• \t— The time, in 24-hour HH:MM:SS format.
  • \T— The time, in 12-hour HH:MM:SS format.
  • \@— The time, in 12-hour am/pm format.
  • \A— The time, in 24-hour HH:MM format.
  • \u— The username of the current user.
  • \v— The version of Bash (e.g., 2.00).
  • \V— The release of Bash, version + patchlevel (e.g., 2.00.0).
  • \w— The current working directory, with $HOME abbreviated with a tilde.
  • \W— The basename of $PWD, with $HOME abbreviated with a tilde.
  • \!— The history number of this command.
  • \#— The command number of this command.
  • \$— If the effective uid is 0, #, otherwise $.
  • \nnn— The character whose ASCII code is the octal value nnn.
  • \\— A backslash.
  • \[— Begin a sequence of non-printing characters. This could be used to embed a terminal control sequence into the prompt.
  • \]— End a sequence of non-printing characters.

The at sign (@) and the colon (:) are printed out as-is. If you set PS1 to \[email protected]\h:, it would look like this:

[email protected]:

At this point, PS1 looks like this:

export PS1='\[email protected]\h:'

\[\033[ ___ m\]

As you’ve just seen in my list, a backslash followed by an open (\[) and close (\]) square bracket marks the beginning and end, respectively, of a sequence of non-printing characters.

When you see a backslash and three digits (\033), it will be read as an eight-bit octal value, which is ASCII’s ESC character, presumably for the upcoming color code, 1;34.

The letter m tells Bash that it’s the end of the color sequence.

At this point, PS1 looks like this:

export PS1='\[email protected]\h:\[\033[ ___ m\]'

1;34

To set the color, you can supply multiple values separated by a semi-colon. Common values are found between 0 and 47, and can be grouped into three categories:

  1. 0-8— Text attributes
  2. 30-37— Foreground colors
  3. 40-47— Background colors

Here is a list of them:

Text attributes

  • 0— All attributes off
  • 1— Bold on
  • 4— Underscore (on monochrome display adapter only)
  • 5— Blink on
  • 7— Reverse video on
  • 8— Concealed on

Foreground colors

  • 30— Black
  • 31— Red
  • 32— Green
  • 33— Yellow
  • 34— Blue
  • 35— Magenta
  • 36— Cyan
  • 37— White

Background colors

  • 40— Black
  • 41— Red
  • 42— Green
  • 43— Yellow
  • 44— Blue
  • 45— Magenta
  • 46— Cyan
  • 47— White

For even more escape sequences, take a look at the ANSI escape sequence table.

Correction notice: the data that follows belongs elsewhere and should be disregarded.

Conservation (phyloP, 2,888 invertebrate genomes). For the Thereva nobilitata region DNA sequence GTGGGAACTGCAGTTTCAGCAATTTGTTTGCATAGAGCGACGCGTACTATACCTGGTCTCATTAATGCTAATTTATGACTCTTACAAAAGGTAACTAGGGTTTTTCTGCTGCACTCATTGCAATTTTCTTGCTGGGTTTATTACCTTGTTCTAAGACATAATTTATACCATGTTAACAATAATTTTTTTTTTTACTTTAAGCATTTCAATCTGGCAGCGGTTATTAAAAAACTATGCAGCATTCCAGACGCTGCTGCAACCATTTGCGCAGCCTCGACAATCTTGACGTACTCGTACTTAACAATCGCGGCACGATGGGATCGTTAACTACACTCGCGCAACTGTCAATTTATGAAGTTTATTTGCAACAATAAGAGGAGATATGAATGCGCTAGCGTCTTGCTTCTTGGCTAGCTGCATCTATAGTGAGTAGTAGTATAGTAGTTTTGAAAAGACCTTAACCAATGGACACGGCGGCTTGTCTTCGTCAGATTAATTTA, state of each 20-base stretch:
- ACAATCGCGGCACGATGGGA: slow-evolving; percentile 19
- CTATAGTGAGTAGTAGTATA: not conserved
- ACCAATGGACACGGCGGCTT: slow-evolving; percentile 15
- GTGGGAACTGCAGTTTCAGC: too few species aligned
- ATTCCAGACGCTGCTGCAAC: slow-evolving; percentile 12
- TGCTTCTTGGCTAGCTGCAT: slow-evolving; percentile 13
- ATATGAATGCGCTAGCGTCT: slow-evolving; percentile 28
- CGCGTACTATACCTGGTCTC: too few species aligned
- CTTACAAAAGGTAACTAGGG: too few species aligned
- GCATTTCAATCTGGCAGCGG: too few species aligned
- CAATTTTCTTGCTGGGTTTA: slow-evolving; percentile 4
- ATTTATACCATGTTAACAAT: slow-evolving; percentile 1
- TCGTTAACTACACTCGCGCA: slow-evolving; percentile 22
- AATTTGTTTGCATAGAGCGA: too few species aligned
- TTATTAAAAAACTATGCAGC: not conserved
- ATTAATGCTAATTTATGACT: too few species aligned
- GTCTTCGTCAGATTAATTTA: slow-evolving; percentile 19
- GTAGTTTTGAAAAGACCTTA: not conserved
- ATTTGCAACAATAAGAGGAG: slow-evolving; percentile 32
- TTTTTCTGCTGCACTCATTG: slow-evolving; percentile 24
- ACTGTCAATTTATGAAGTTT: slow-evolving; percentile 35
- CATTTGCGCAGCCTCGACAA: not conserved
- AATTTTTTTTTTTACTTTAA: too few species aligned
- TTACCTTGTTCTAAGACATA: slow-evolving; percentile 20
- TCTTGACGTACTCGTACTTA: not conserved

If we put all that together, we get export PS1='\[email protected]\h:\[\033[1;34m\], which looks like this:

[email protected]:

That’s right, it looks exactly the same as before, however, any characters I now type into the shell will be a bold and blue:

(image)

At this point, PS1 looks like this:

export PS1='\[email protected]\h:\[\033[1;34m\]'

\w

Adding \w will output my current working directory:

(image)

It looks messy now, because once the color has been set (and not unset), everything will be in that color going forward.

At this point, PS1 looks like this:

export PS1='\[email protected]\h:\[\033[1;34m\]\w'

\[\033[0;33m\]

You can probably deduce this now. It will turn all text attributes off (0) and change the color to yellow (0;33).

At this point, PS1 looks like this:

export PS1='\[email protected]\h:\[\033[1;34m\]\w\[\033[0;33m\]'

$(git branch 2> /dev/null | sed -e ‘/^[^*]/d’ -e “s/* \(.*\)/[\1$([[ $(git status 2> /dev/null | tail -n1) != “nothing to commit, working directory clean” ]] && echo “*”)]/”)

This is the next big piece of the puzzle. Let’s break that up into two smaller parts:

  1. $([[ $(git status 2> /dev/null | tail -n1) != "nothing to commit, working directory clean" ]] && echo "*")
  2. $(git branch 2> /dev/null | sed -e '/^[^*]/d' -e "s/* \(.*\)/[\1 _<#1>_ ]/")

The first part is an if statement that will either print an asterisk or not, and the second part will display the current Git branch name.

Note that the code from part one was extracted from two, hence the made-up placeholder (_<#1>_) in part two to indicate this.

$([[ $(git status 2> /dev/null | tail -n1) != “nothing to commit, working directory clean” ]] && echo “*”)

$( ___ )

A dollar sign ($) followed by parenthesis (()) is called command substitution, which means that the output within the parenthesis will replace the command itself.

Note that when you see three underscores (___), more code is to follow here in one of the upcoming steps.

At this point, part one looks like this:

$( ___ )

[[ ___ ]]

This is a conditional construct. Whatever happens in there will either return a zero (0) or a one (1), depending on whether the condition is true or false.

At this point, part one looks like this:

$([[ ___ ]] ___ )

git status

This runs git status, which outputs the status of a directory initialized with Git:

# On branch develop
nothing to commit, working directory clean

Or, if it’s not initialized:

fatal: Not a git repository (or any of the parent directories): .git

At this point, part one looks like this:

$([[ $(git status ___ ) ___ ]] ___ )

2

The number two here refers to a stream. There are a total of three streams:

  1. Standard input (STDIN)— Data going into the program.
  2. Standard output (STDOUT)— Data leaving the program when successful.
  3. Standard error (STDERR)— Data leaving the program when unsuccessful.

These streams are referenced as 0, 1, and 2, respectively. So in our case above, we’re grabbing any errors that may have occurred, such as when git status was run in a non-Git directory.

An error is determined by a program’s exit status. If a program exits with a zero (0), everything worked as expected, however, should it exit with any other number, we know the program failed.

At this point, part one looks like this:

$([[ $(git status 2 ___ ) ___ ]] ___ )

>